Is Our Mental Health Care System Getting Better or Worse?

Ever since our book about surviving bipolar disorder was published, my son, Max Maddox, and I have been speaking to many, varied audiences about mental illness, telling our personal story about his illness and my role as his mom and advocate.  As I speak from my perspective, I always talk about how difficult and sometimes impossible it was to find help and good treatment and how broken our mental health care system is.  Max and our family have been lucky in that we’ve stumbled our way through, fought for what we needed, and sometimes succeeded in what always felt like a hit and miss process.  Too often we missed.  It took years before Max found a good doctor and the treatment that works for him.

I go on to tell those in the audience that too many aren’t as lucky.  They never find access to treatment and as a result somewhere between 30-50% of those in our prisons suffer from mental illness and our jails have become our mental health care institutions.  It costs us plenty—certainly it costs the taxpayers for the exorbitant and rising costs of housing prisoners — worse is the cost for those the mentally ill who languish in jails, untreated and isolated.   Others who live with untreated mental illness end up homeless (an estimated 25%).  It’s a tragedy that so many with mental illness are never able to reach their full potential and join their rightful place in our communities.

When we ask for questions, someone in the audience always asks, “Do think the mental health care system is improving?”

I hate that my answer is “No.” That funding for mental health care continues to be cut instead of increased.  That the past ten years have seen some of the biggest cuts in history.  That sequester has only made it worse. (I wrote a blog about the effects of sequester on those with mental illness a few months ago.)  I don’t like answering with such pessimism so I go on to say that I find hope in grassroots movements and non-profits like NAMI (National Alliance on Mental Illness), Mental Health America, and DBSA (Depression and Bipolar Support Alliance) who lobby in Washington and who provide support for those with mental illness and their families.  And I find hope in the fact that many of those with mental illness and their families are speaking out.  I think that’s huge.

But my answers never feel adequate or encouraging enough.  I wish that I could be more hopeful.  Which brings me to the heart of this blog post:

I’d like to hear from others who have been involved with the mental health care system.  What would you say if someone asked you whether things in mental health care are improving?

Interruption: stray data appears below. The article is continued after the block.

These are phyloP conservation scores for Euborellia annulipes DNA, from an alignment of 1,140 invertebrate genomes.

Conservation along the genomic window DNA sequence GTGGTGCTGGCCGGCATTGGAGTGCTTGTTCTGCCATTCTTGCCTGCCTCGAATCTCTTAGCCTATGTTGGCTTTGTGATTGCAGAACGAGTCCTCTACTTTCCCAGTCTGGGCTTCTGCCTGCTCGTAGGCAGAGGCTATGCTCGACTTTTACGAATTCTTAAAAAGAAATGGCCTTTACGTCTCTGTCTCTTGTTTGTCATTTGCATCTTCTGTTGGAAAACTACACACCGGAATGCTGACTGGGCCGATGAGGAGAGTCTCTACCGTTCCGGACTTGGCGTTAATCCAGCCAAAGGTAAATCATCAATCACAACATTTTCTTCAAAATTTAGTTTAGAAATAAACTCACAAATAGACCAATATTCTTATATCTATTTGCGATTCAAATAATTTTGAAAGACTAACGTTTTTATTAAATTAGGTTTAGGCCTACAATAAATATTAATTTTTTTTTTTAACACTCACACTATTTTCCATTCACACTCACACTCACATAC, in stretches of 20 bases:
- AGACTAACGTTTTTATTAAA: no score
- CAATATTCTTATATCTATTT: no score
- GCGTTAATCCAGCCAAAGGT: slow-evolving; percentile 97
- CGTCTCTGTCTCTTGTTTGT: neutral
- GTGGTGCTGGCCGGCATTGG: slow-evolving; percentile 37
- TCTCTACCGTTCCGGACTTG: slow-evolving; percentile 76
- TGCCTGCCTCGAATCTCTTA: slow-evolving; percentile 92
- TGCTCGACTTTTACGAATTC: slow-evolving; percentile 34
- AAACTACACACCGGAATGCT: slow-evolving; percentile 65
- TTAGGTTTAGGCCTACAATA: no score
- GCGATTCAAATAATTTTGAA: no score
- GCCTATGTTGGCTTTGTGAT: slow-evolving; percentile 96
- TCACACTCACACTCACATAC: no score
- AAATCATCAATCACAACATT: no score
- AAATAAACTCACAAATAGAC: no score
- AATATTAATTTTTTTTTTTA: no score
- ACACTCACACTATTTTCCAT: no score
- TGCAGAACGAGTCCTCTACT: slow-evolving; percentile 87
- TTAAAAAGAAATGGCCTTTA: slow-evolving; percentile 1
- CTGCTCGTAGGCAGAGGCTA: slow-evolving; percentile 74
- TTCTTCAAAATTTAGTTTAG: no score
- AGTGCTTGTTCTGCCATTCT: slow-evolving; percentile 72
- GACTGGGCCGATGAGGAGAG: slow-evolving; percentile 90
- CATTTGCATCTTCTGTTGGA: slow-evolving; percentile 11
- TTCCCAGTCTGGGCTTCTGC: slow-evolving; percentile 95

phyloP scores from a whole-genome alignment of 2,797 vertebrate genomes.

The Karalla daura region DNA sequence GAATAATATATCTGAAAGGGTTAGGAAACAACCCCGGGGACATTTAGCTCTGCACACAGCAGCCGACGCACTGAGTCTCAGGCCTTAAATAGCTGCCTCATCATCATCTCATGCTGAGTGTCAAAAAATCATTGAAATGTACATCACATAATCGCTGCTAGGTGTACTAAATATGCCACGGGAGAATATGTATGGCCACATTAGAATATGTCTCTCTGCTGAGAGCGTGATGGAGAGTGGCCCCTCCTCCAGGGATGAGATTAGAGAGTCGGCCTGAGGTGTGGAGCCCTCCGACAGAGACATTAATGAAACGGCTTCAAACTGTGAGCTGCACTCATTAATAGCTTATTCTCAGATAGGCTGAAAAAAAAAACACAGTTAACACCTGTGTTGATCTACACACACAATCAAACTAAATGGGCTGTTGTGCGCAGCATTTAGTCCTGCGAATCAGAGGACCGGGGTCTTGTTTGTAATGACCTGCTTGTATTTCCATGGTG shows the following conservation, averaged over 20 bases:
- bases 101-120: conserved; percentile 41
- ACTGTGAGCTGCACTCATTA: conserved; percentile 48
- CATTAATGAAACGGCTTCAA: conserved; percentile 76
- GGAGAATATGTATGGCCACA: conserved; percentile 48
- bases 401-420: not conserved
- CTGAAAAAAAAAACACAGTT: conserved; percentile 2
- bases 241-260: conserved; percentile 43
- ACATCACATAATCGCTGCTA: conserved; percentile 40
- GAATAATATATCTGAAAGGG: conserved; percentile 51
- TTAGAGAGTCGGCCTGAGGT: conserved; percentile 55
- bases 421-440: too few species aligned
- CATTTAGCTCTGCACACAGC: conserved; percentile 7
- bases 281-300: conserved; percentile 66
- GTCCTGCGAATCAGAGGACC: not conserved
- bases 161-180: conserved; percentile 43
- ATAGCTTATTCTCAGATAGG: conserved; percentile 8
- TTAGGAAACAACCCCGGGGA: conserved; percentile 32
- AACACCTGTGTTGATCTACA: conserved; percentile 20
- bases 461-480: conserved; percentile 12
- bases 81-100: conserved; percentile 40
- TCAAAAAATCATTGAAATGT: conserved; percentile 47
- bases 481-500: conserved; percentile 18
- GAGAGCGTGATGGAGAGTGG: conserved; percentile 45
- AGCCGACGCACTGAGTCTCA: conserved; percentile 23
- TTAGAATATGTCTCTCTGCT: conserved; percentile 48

I hope you’ll comment here or contact me at my website:



Is Our Mental Health Care System Getting Better or Worse? — 3 Comments

  1. I feel like dealing with mental health care is a battle. I am a well-educated woman in my early 30s. It should not be this hard to find quality care or navigate health insurance. When one of my old psychiatrists quit his practice I had to go off my meds for a few weeks because I couldn’t get in to see a new doctor in a timely fashion because everyone had a month-plus waiting list. Because I had insurance I couldn’t receive help from the community program. I was stuck without the meds I need. I have had so much trouble since the beginning of my diagnosis of Bipolar I in 2008 and if I, a resourceful, smart person can’t figure it out, what about those in a state of psychosis or severe depression? I don’t know what the answer is but I hope I can be a part of the solution.

  2. As both a consumer and provider of mental health services I have experienced nothing but a decrease in the quality and availability of services. So many providers, from psychiatrists to counselors, are moving toward an all cash practice. They no longer accept insurance because the reimbursements are too low for their business to remain financially viable. This movement severely limits those that can take advantage of mental health services. And so many of our psychiatric hospitals are turning to a “medicate and discharge” treatment philosophy rather than a “treat to improve stability and quality of life” model. Again, because there’s so little money in providing psychiatric care. The stigma of mental illness continues to impact the value we place on those with mental illness and the treatment they need. Until we embrace mental illness as a “real” disease that deserves as much acceptance and compassion as things like cancer and cardiac disease then our mental health system will languish without improvement.

  3. I think that by more famous, influential people coming out about their illness it is helping a little with the stigma. Hopefully, some day people will seek help without feeling like they could lose their jobs, friends, and family.

    I have been attending a lot of meetings lately put on by agencies dealing with the mentally ill and what I have been hearing is that things are getting worse not better, unfortunately.

    I think to make things better that all the mental health advocacy groups need to unite because then we would have a bigger voice. With that bigger voice we would have a better chance at seeing change.

Leave a Reply

Your email address will not be published. Required fields are marked *